Russian nationals detained in the US for reportedly illegally exporting high-tech microelectronics to Russia are being subjected to psychological pressure to confess their involvement in an alleged illegal activity, the Russian Foreign Ministry said.
The Ministry demanded that the US to cease putting “psychological and moral pressure” on the detainees to extract a confession.
Denis Galeev, the husband of the suspect Anastasia Dyatlova, told RIA-Novosti news agency that his wife was allowed to call him on Friday for the first time since her arrest.
“She told me all three of them are sleeping on the floor because their cell is overcrowded and getting a plank bed is only possible if someone of the prisoners is released or transferred,” Galeev said.
He also claimed that his wife is being denied money he sent her to buy hygiene products like a toothbrush, toothpaste and shampoo.
On Friday, the Houston court denied bail to the three detained women: Dyatlova, 38, and Viktoriya Klebanova, 37 – both of whom have dual Russian-American citizenship – and Azerbaijani national Sevinj Taghiyeva, 32. The court said that the decision was made over fears that the suspects might flee the country, since they do not have strong domestic ties to the US.
“Unfortunately, the court failed to listen to the arguments of the defendants and refused bail to the arrested Russian citizens under a vain pretext. Russian diplomats in cooperation with the lawyers are going to gain revision of the unjustified decision and also suspension of the psychological and moral pressure on Russian citizens in order to force them voluntarily admit their guilt,” the Russian Foreign Ministry said in a statement.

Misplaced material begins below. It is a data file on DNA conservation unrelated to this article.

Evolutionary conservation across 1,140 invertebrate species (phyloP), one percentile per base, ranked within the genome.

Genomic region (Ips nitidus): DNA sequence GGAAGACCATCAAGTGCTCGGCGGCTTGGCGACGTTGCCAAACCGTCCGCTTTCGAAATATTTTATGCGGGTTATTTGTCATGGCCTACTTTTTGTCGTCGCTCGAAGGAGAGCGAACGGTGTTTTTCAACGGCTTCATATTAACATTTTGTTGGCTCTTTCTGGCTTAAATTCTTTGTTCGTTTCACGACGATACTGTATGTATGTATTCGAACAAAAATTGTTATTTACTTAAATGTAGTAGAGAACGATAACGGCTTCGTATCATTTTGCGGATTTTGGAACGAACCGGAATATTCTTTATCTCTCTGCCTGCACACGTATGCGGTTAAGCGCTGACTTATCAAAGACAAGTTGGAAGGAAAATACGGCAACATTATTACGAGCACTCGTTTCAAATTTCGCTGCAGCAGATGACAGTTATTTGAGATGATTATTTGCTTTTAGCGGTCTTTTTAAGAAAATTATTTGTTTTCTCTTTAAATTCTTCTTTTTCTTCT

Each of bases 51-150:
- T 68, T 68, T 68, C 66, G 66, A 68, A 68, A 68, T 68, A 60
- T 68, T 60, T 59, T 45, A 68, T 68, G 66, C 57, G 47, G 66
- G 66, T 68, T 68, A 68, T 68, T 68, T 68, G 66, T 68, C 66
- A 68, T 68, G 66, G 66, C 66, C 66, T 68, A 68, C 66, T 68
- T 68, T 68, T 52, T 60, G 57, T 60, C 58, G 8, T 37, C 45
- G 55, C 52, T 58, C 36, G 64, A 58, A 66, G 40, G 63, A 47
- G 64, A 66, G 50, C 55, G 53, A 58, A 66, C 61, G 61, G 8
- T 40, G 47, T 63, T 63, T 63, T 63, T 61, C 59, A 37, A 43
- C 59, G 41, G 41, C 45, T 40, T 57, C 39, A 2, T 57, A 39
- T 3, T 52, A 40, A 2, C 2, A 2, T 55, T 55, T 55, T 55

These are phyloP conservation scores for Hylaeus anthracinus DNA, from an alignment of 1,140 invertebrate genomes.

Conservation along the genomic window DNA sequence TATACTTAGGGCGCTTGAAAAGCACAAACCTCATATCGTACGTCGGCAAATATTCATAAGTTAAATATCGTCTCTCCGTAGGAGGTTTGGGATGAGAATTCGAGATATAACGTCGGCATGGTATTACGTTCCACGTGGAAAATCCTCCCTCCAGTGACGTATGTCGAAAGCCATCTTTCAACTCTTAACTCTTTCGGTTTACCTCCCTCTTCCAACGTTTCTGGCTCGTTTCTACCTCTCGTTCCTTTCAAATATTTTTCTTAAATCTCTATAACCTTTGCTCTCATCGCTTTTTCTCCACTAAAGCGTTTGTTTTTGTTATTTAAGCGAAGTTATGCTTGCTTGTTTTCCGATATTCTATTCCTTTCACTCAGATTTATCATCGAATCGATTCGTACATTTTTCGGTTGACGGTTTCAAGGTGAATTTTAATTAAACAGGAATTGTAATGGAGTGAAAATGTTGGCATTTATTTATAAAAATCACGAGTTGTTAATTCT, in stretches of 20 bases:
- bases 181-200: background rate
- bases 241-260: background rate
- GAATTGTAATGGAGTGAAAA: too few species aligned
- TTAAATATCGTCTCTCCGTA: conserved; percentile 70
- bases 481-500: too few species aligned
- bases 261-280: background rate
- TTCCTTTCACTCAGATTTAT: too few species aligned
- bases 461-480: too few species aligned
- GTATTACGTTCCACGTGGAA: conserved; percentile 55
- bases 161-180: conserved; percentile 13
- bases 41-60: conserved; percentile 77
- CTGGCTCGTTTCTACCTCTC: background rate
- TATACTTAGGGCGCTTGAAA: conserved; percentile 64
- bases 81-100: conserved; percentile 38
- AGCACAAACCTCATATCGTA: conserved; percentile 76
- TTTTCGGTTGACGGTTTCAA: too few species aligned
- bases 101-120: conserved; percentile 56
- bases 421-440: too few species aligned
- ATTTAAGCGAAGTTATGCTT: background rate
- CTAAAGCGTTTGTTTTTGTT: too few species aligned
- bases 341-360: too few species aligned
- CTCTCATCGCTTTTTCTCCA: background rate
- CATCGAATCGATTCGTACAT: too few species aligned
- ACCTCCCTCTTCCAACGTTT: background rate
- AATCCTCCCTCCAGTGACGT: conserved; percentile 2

During the preliminary hearings on Thursday Judge George Hanks said that he was prepared to sign the order to immediately transfer the alleged spies to the court in Brooklyn, New York, which originally issued the arrest warrant for the Texas residents.
On October 2, the FBI arrested 11 people and charged them with illegally exporting high-tech microelectronics to Russian military and intelligence agencies.
The FBI press release said the microelectronics that were allegedly exported to Russia could potentially be used in a wide range of military systems.
All of the arrested deny their guilt.
Russian Upper House member Viktor Ozerov told RT that the emergence of another Russian spy scandal one month before the US presidential contest hints that the case could be connected to the country's elections.
Russian officials denied that the suspects were working for the Russian arms industry.
Deputy Prime Minister for Russia's military manufacturing industry Dmitry Rogozin claimed that his department had no contact with the alleged spies. Rogozin said that the group arrested in US may have had other customers in Russia.
The hearing will begin in New York on October 17.